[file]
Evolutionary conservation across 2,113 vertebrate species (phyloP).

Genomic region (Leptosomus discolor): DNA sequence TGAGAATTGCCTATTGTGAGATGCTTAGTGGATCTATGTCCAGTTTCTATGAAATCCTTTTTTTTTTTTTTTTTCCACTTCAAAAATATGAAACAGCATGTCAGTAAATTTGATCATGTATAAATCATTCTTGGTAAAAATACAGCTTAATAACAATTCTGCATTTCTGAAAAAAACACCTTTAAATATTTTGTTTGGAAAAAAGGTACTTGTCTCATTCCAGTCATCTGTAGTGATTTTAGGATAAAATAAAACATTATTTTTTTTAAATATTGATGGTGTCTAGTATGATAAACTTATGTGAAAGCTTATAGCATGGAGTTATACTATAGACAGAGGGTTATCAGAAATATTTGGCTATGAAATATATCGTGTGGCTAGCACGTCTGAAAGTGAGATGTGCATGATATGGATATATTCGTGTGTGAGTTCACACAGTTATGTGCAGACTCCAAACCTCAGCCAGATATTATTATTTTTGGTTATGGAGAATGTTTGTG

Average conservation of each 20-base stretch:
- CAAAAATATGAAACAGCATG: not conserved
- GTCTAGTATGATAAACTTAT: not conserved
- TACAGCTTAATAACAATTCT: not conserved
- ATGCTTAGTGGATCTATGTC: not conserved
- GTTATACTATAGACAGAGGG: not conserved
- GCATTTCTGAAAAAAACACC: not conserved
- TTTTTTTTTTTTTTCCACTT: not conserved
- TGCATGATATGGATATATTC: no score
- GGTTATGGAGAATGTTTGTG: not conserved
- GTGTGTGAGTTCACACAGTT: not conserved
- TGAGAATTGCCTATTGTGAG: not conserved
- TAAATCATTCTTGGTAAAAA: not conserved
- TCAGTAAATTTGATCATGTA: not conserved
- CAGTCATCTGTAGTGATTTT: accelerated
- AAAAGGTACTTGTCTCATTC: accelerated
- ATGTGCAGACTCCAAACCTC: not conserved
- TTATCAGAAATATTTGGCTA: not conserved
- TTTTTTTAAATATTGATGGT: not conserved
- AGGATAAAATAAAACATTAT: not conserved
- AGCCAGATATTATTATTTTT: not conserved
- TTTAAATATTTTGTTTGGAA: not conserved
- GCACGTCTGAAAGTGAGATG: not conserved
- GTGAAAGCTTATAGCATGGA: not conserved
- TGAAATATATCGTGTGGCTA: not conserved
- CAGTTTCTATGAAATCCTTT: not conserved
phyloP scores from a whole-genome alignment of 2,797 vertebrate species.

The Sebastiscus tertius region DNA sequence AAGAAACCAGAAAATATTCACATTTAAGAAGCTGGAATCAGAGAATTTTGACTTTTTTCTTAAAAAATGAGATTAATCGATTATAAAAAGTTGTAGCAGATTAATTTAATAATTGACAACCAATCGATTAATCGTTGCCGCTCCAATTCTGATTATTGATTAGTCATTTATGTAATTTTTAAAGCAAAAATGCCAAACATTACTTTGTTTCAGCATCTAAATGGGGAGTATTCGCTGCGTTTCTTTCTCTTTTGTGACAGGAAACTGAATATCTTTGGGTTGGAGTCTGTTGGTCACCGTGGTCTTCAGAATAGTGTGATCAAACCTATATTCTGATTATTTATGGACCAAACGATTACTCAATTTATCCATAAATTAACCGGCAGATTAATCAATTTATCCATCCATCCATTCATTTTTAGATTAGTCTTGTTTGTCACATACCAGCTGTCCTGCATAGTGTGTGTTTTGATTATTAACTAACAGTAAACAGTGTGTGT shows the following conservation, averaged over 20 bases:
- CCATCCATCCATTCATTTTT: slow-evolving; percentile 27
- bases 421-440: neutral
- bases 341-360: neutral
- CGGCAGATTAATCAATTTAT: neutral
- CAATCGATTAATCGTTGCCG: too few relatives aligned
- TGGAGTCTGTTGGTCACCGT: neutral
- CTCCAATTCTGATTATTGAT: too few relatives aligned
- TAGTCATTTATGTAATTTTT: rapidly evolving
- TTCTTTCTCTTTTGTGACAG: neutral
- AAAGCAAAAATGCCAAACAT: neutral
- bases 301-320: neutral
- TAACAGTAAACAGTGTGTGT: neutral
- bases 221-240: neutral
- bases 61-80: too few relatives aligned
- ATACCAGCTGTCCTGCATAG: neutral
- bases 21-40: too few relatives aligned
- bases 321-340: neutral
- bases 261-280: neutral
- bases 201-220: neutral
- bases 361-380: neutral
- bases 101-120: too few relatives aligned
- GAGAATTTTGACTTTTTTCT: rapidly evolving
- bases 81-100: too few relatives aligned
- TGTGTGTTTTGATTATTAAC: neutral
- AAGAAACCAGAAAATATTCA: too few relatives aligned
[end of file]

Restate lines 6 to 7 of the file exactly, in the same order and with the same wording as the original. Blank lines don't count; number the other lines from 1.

- TACAGCTTAATAACAATTCT: not conserved
- ATGCTTAGTGGATCTATGTC: not conserved